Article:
DOL Concern Over Alternative Investments in Pension Plans

Larry Beebe, CPA

Utilizing alternative investments in employee benefit plans, particularly pension plans, is a common practice. However, as more and more plans have invested assets in these types of investments, the Department of Labor (DOL), in a recently-released audit report (PDF), is expressing some concerns about the use of alternative investments in pension plans.

What are Alternative Investments?

The American Institute of Certified Public Accountants defines alternative investments asAlternative_Investments_360 assets that are not listed on any exchanges or over-the-counter markets, or for which quoted market prices are not available from sources such as financial publications, the exchanges, or NASDAQ. Alternative investments can include:

  • Bank collective investment funds
  • Pooled separate accounts
  • Stable value investments
  • Private equity funds
  • Hedge funds
  • Real estate investment trusts
  • Funds of funds

In recent years, some pension plans have begun to diversify into a number of these investment options and strategies, as well as other hard-to-value in-kind assets. As of 2010, employee benefit plans had approximately $3 trillion invested in alternative investments; the Employee Benefits Security Administration (EBSA) estimates that hard-to-value assets compose between $800 billion and $1.1 trillion of this total.

DOL Recommendations for Alternative Investments in Pension Plans

The Office of Inspector General of the DOL conducted an audit in response to concerns expressed by the Internal Revenue Service, the Government Accountability Office, and the American Institute of Certified Public Accountants. There is concern that with lack of formal regulatory guidance, as well as the prevalence of limited scope audits, alternative investments put participants’ retirement funds at risk. The report’s recommendations for EBSA are as follows:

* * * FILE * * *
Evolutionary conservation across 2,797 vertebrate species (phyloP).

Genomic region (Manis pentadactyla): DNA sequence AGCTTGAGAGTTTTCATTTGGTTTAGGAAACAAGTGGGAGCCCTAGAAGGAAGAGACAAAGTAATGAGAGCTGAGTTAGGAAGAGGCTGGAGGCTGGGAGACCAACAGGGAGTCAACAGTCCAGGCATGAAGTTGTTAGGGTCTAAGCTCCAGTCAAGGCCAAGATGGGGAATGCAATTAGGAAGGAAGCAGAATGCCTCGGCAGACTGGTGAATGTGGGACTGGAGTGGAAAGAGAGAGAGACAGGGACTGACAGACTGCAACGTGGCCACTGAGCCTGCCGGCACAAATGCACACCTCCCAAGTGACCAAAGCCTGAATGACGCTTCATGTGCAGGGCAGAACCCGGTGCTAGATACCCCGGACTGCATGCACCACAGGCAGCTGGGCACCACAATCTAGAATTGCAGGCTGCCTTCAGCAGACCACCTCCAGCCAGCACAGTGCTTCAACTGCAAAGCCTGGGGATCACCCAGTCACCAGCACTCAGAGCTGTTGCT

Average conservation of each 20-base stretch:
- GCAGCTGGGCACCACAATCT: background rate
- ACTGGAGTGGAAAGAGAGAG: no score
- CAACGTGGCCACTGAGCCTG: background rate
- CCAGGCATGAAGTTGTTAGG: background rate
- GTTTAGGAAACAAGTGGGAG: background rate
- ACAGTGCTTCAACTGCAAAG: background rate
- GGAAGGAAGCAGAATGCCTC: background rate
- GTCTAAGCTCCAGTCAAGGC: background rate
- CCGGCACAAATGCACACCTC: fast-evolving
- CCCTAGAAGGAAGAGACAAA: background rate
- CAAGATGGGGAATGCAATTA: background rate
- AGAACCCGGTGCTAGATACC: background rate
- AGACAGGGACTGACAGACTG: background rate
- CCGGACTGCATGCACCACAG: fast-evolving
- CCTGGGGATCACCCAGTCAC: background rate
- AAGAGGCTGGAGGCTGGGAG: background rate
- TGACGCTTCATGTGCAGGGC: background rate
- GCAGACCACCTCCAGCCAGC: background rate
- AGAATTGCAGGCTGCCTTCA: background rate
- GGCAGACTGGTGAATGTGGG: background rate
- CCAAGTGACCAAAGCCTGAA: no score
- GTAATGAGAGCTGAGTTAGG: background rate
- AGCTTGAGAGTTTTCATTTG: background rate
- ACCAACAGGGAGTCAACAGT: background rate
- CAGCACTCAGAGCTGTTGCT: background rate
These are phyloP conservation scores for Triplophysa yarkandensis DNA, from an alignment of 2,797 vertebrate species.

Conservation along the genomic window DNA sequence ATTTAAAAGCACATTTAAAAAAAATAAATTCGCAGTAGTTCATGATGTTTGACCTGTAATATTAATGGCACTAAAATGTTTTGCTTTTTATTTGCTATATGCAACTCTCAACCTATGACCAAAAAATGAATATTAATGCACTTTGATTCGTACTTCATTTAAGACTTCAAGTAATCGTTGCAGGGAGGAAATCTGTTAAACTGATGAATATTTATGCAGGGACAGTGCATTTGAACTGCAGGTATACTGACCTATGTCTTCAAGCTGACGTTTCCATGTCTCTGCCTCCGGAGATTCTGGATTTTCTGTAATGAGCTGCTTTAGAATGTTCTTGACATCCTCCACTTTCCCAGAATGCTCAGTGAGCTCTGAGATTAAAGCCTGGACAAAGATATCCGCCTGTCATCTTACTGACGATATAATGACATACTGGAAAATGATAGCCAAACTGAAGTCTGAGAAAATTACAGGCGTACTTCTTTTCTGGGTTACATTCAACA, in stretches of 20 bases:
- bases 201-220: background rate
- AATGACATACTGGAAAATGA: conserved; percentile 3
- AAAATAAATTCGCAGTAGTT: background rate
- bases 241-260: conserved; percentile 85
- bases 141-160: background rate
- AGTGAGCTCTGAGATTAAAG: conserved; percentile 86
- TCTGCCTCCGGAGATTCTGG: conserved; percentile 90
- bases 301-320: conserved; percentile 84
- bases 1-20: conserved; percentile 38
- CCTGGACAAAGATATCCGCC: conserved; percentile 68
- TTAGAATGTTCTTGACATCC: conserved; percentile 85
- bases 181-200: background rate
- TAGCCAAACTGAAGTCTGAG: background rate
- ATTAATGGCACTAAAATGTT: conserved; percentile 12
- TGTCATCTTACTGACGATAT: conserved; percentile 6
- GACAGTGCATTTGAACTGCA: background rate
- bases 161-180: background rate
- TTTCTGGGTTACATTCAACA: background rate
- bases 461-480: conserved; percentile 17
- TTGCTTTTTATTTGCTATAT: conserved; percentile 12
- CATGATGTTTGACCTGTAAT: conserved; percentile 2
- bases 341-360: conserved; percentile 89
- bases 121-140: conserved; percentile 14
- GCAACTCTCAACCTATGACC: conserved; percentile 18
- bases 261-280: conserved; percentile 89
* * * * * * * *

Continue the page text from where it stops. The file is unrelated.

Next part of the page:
• Propose and formalize guidance, and evaluate recommendations from the ERISA Council;
  • Improve procedures in enforcement reviews; and
  • Improve Form 5500 data collection, analysis and targeting.

In response, the EBSA stated that it believes that these assets pose no significant valuation concerns, ERISA currently provides sufficient guidance, and current Form 5500 investigation procedures are sufficient.

The Future of Alternative Investments in Pension Plans

While the EBSA agreed to consider these recommendations, it said that it believes the current system is sufficient, and there are currently no planned corrections. Your benefit plan can proceed as normal with alternative investments for the time being, but these assets will continue to be scrutinized. Per the report:

…plans are using poor practices in valuing these investments. Almost no plan administrator in our samples obtained an independent valuation or demonstrated an analytical process to determine the fair value of all their hard-to-value assets.

There are a number of issues to address when determining the fair market valuation of your alternative investments, and your plan auditor should work closely with you to ensure that they are accurately valued and disclosed.

For more details regarding this report, click here (PDF) to download the summary. The full report, EBSA Needs to Provide Additional Guidance and Oversight to ERISA Plans Holding Hard-to-Value Alternative Investments, can be found here (PDF).

Share this post